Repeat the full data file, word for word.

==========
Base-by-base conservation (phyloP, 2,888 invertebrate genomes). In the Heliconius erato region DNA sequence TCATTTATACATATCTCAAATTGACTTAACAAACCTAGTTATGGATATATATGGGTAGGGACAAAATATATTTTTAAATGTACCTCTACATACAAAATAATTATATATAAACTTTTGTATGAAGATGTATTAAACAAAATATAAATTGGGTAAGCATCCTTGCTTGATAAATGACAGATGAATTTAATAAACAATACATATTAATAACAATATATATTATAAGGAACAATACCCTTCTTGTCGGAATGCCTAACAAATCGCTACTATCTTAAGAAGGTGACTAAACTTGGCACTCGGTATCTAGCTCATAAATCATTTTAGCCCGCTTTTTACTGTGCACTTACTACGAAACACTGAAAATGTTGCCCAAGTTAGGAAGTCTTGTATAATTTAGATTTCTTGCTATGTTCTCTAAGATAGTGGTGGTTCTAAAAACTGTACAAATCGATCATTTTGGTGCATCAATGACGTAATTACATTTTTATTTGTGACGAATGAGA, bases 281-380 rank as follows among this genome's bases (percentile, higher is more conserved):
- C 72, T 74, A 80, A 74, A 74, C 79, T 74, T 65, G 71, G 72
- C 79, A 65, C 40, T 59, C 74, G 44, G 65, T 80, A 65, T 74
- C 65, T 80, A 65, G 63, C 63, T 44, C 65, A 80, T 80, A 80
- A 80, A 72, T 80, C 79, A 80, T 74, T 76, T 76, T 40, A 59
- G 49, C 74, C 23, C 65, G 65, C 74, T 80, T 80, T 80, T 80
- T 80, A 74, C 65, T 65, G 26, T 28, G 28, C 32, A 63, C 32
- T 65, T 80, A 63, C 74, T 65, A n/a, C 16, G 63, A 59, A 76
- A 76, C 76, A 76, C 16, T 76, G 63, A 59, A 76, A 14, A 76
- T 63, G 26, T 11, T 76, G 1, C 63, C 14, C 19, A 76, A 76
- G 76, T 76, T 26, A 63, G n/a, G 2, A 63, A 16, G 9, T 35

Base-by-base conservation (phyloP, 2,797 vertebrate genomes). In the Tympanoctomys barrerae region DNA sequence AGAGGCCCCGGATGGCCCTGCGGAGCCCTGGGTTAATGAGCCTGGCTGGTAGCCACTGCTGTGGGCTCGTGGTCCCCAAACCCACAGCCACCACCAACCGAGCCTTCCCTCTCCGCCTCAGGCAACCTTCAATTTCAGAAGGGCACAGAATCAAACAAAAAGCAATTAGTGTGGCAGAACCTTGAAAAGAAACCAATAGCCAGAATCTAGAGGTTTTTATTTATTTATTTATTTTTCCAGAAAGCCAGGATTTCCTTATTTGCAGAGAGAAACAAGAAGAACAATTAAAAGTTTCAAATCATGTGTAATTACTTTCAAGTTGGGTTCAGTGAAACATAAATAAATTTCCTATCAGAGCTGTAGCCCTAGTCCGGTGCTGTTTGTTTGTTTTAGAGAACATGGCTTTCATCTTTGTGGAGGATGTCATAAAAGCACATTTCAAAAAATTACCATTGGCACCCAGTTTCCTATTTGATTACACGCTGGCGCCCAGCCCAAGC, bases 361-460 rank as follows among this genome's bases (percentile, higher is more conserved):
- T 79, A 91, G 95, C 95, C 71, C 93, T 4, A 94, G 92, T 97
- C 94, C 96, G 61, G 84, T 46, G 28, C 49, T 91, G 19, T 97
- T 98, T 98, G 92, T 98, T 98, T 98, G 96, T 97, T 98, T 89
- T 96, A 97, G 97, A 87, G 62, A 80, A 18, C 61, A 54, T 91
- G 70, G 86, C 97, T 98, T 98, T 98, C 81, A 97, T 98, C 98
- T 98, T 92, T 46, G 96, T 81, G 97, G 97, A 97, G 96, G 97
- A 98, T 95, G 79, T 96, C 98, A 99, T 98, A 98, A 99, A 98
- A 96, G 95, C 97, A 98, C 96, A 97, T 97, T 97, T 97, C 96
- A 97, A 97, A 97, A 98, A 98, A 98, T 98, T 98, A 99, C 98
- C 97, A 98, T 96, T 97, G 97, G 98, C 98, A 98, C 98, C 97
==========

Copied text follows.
Base-by-base conservation (phyloP, 2,888 invertebrate genomes). In the Heliconius erato region DNA sequence TCATTTATACATATCTCAAATTGACTTAACAAACCTAGTTATGGATATATATGGGTAGGGACAAAATATATTTTTAAATGTACCTCTACATACAAAATAATTATATATAAACTTTTGTATGAAGATGTATTAAACAAAATATAAATTGGGTAAGCATCCTTGCTTGATAAATGACAGATGAATTTAATAAACAATACATATTAATAACAATATATATTATAAGGAACAATACCCTTCTTGTCGGAATGCCTAACAAATCGCTACTATCTTAAGAAGGTGACTAAACTTGGCACTCGGTATCTAGCTCATAAATCATTTTAGCCCGCTTTTTACTGTGCACTTACTACGAAACACTGAAAATGTTGCCCAAGTTAGGAAGTCTTGTATAATTTAGATTTCTTGCTATGTTCTCTAAGATAGTGGTGGTTCTAAAAACTGTACAAATCGATCATTTTGGTGCATCAATGACGTAATTACATTTTTATTTGTGACGAATGAGA, bases 281-380 rank as follows among this genome's bases (percentile, higher is more conserved):
- C 72, T 74, A 80, A 74, A 74, C 79, T 74, T 65, G 71, G 72
- C 79, A 65, C 40, T 59, C 74, G 44, G 65, T 80, A 65, T 74
- C 65, T 80, A 65, G 63, C 63, T 44, C 65, A 80, T 80, A 80
- A 80, A 72, T 80, C 79, A 80, T 74, T 76, T 76, T 40, A 59
- G 49, C 74, C 23, C 65, G 65, C 74, T 80, T 80, T 80, T 80
- T 80, A 74, C 65, T 65, G 26, T 28, G 28, C 32, A 63, C 32
- T 65, T 80, A 63, C 74, T 65, A n/a, C 16, G 63, A 59, A 76
- A 76, C 76, A 76, C 16, T 76, G 63, A 59, A 76, A 14, A 76
- T 63, G 26, T 11, T 76, G 1, C 63, C 14, C 19, A 76, A 76
- G 76, T 76, T 26, A 63, G n/a, G 2, A 63, A 16, G 9, T 35

Base-by-base conservation (phyloP, 2,797 vertebrate genomes). In the Tympanoctomys barrerae region DNA sequence AGAGGCCCCGGATGGCCCTGCGGAGCCCTGGGTTAATGAGCCTGGCTGGTAGCCACTGCTGTGGGCTCGTGGTCCCCAAACCCACAGCCACCACCAACCGAGCCTTCCCTCTCCGCCTCAGGCAACCTTCAATTTCAGAAGGGCACAGAATCAAACAAAAAGCAATTAGTGTGGCAGAACCTTGAAAAGAAACCAATAGCCAGAATCTAGAGGTTTTTATTTATTTATTTATTTTTCCAGAAAGCCAGGATTTCCTTATTTGCAGAGAGAAACAAGAAGAACAATTAAAAGTTTCAAATCATGTGTAATTACTTTCAAGTTGGGTTCAGTGAAACATAAATAAATTTCCTATCAGAGCTGTAGCCCTAGTCCGGTGCTGTTTGTTTGTTTTAGAGAACATGGCTTTCATCTTTGTGGAGGATGTCATAAAAGCACATTTCAAAAAATTACCATTGGCACCCAGTTTCCTATTTGATTACACGCTGGCGCCCAGCCCAAGC, bases 361-460 rank as follows among this genome's bases (percentile, higher is more conserved):
- T 79, A 91, G 95, C 95, C 71, C 93, T 4, A 94, G 92, T 97
- C 94, C 96, G 61, G 84, T 46, G 28, C 49, T 91, G 19, T 97
- T 98, T 98, G 92, T 98, T 98, T 98, G 96, T 97, T 98, T 89
- T 96, A 97, G 97, A 87, G 62, A 80, A 18, C 61, A 54, T 91
- G 70, G 86, C 97, T 98, T 98, T 98, C 81, A 97, T 98, C 98
- T 98, T 92, T 46, G 96, T 81, G 97, G 97, A 97, G 96, G 97
- A 98, T 95, G 79, T 96, C 98, A 99, T 98, A 98, A 99, A 98
- A 96, G 95, C 97, A 98, C 96, A 97, T 97, T 97, T 97, C 96
- A 97, A 97, A 97, A 98, A 98, A 98, T 98, T 98, A 99, C 98
- C 97, A 98, T 96, T 97, G 97, G 98, C 98, A 98, C 98, C 97